Compiler writers need to know the deep, dark corners of these languages to make the host and target code as fast as possible and to cover all of the things that any programmer could possibly do in the source language. Programmers want fast compile times, good interpreter performance, and the best runtime performance they can get, so compiler writers need to be well-versed in all of the low-level optimizations they can do to squeeze every last bit of performance out of their code, both the code the compiler runs on and the code it produces. On top of that, the code for the source language has to be interpreted correctly in all cases, even cases that most programmers will never think to exercise. Compiler writers need to think about and deal with complicated edge cases that result from interactions between seemingly simple language features that would make anyone's head hurt. I can't even begin to imagine how hard it must be to write a compiler for the more complicated languages (I'm looking at you, C++).
The field of application development is as wide and varied as embedded programming. It ranges from the creation of simple utility apps like Notepad or a calculator to huge, complex apps like Adobe Photoshop or Firefox. The bigger an app gets, the more its development looks like systems programming, but at its core, an app provides a user interface and features to help the user do something useful with the computer. A computer with only an OS doesn't do anything meaningful. It's the applications that give the user the power to create and consume in all of the ways we've come to depend on.
For the most part, performance doesn't matter as much in application development. Normally an application has huge amounts of memory, storage, and processor performance to work with, and it's normally waiting for user input—a slow process compared with the high performance of the underlying hardware. More computationally or I/O intensive parts of an app may need to be optimized for performance, but the code should be profiled for hot spots and bottlenecks before blindly trying to improve slow operations. It's easy to get fooled into optimizing parts of the app that don't need it and ignoring the parts that are actually causing poor performance. However, in most cases the application programmer can get by with writing clean, clear code in a straightforward way and letting the compiler, OS, and hardware take care of making the app fast.
The application programmer has enough to worry about with making the app as easy to use and useful as possible. Choosing the right features, organizing the app so that it makes sense to most users, and creating an awesome user experience is insanely hard to get right. Users are fickle and demanding (not on purpose as they have their own lives and stuff they want to get done), and striking the right balance of features in any application is a constant struggle.
The environments for application development are generally quite good. Debugging features are much better than those for embedded programming, and IDEs like Visual Studio and Xcode make building a GUI and setting up the boilerplate code for an application much faster than it used to be. Application development can be done in almost any language, but native applications are most commonly written in C#, Java, Objective-C, and, to a lesser extent these days, C++.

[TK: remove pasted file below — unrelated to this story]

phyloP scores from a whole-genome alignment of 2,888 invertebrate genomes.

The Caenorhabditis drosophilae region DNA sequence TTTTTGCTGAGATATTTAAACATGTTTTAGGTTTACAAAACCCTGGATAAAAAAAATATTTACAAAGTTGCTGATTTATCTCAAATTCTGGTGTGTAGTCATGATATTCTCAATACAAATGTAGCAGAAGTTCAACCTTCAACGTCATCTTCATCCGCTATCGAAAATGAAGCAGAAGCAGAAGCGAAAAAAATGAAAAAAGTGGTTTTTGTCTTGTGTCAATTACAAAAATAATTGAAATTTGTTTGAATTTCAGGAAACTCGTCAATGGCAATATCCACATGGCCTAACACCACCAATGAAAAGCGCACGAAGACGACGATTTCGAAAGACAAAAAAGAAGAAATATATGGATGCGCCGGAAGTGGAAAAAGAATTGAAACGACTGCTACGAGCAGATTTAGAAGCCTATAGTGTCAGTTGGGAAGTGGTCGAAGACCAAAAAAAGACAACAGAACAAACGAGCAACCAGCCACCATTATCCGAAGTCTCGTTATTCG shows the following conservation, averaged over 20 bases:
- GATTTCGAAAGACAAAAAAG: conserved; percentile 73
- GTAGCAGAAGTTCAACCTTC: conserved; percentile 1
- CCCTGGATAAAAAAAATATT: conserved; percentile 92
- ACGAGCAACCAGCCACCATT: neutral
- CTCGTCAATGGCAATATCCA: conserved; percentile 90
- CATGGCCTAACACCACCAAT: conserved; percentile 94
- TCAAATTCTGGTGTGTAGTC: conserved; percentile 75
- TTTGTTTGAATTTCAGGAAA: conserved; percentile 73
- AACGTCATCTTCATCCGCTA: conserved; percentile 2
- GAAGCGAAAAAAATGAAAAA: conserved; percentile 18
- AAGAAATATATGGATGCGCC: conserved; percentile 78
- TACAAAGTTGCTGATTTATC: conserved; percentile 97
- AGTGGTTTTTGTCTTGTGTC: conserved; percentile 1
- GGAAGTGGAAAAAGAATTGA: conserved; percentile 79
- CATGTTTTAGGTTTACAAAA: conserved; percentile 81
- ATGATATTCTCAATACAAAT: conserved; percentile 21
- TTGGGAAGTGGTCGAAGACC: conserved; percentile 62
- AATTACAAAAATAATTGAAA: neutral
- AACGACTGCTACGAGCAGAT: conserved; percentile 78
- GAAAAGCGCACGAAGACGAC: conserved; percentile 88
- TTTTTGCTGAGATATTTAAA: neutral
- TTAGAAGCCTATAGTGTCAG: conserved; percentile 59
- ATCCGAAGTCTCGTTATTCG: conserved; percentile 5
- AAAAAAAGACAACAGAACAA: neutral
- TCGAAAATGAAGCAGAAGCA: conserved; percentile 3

I'm not convinced that mobile development is much different than application development, except that it's done on a different platform than the target platform of the app. That gives mobile development some characteristics of embedded development because you need to connect to the system that the code is running on to debug it. Mobile development tools include a simulator to run the code on the host platform so that more debugging information is available while you're getting the app up and running. Otherwise, mobile development is very similar to application development in most respects.
Web development is similar to application development in that the programmer is concerned with making a great user experience and producing a product that meets the needs of the majority of users for a given set of tasks. Also like application development, as a web application gets larger and more complex, development starts to look more and more like systems programming. The server infrastructure and services provided through APIs become the overarching concern as a web application grows and attracts more users.
Web development is different from application development in that network and database interfaces are a prerequisite for web development. A native application may have these things, especially the bigger applications, but a web application without them would be meaningless. The client and the server are linked, but undeniably separated, and the server needs to manage connections to hundreds, thousands, or even millions of clients whereas most native applications deal with a handful of users at most.
I don't know much about game programming, since I've never made any serious video games, but I'll give this description my best shot. Game programming has elements of application development because of the game's user interface, systems programming because a game will normally have its own memory and storage management, and embedded programming because the game code needs to be as close to the hardware as possible and has real-time deadlines. The video game programmer is a slave to the frame clock, and everything that needs to be done for a particular frame—user input, computer AI, physics calculations, 3D model calculations, and graphics redrawing—needs to be done before the next frame gets drawn on the screen. That sequence needs to happen at least 60 times per second to make a smooth user experience.
Game programming may have more similarities with the next style, scientific computing, than anything else. The graphics programming is especially computationally intensive, and the graphics card is a massively parallel processor that's designed specifically for doing complex vector calculations. The most common game programming languages are chosen for their raw speed and closeness to the physical hardware that they're running on. That means C, C++, and assembly for most video games. Tools and environments are mostly custom and proprietary because they need to be so specialized for the type of development they're used for.
Surprisingly, scientific computing is most similar to game programming in that it is defined by massively parallel computation. While games model a fictional universe, the goal of scientific computing is to model a real-world system with enough accuracy to explore new truths about the system being modeled. Some examples of scientific computing include weather simulations, galaxy formation, fluid dynamics, and chemical reactions. Strong mathematics and algorithm knowledge is a definite requirement for scientific computing, and parallel programming is obviously common both when programming on a graphics card with CUDA and on a server cluster.
I'm hesitant to say that any of these programming styles is more complex or requires more skill than any of the others. Each style has its own set of issues, things that are challenging, and things that are interesting. They each overlap in interesting ways with other styles. Exceptional programmers populate every one of these programming categories, and what differentiates the programming styles is not how hard they are, but the types of problems that need to be overcome to create awesome software.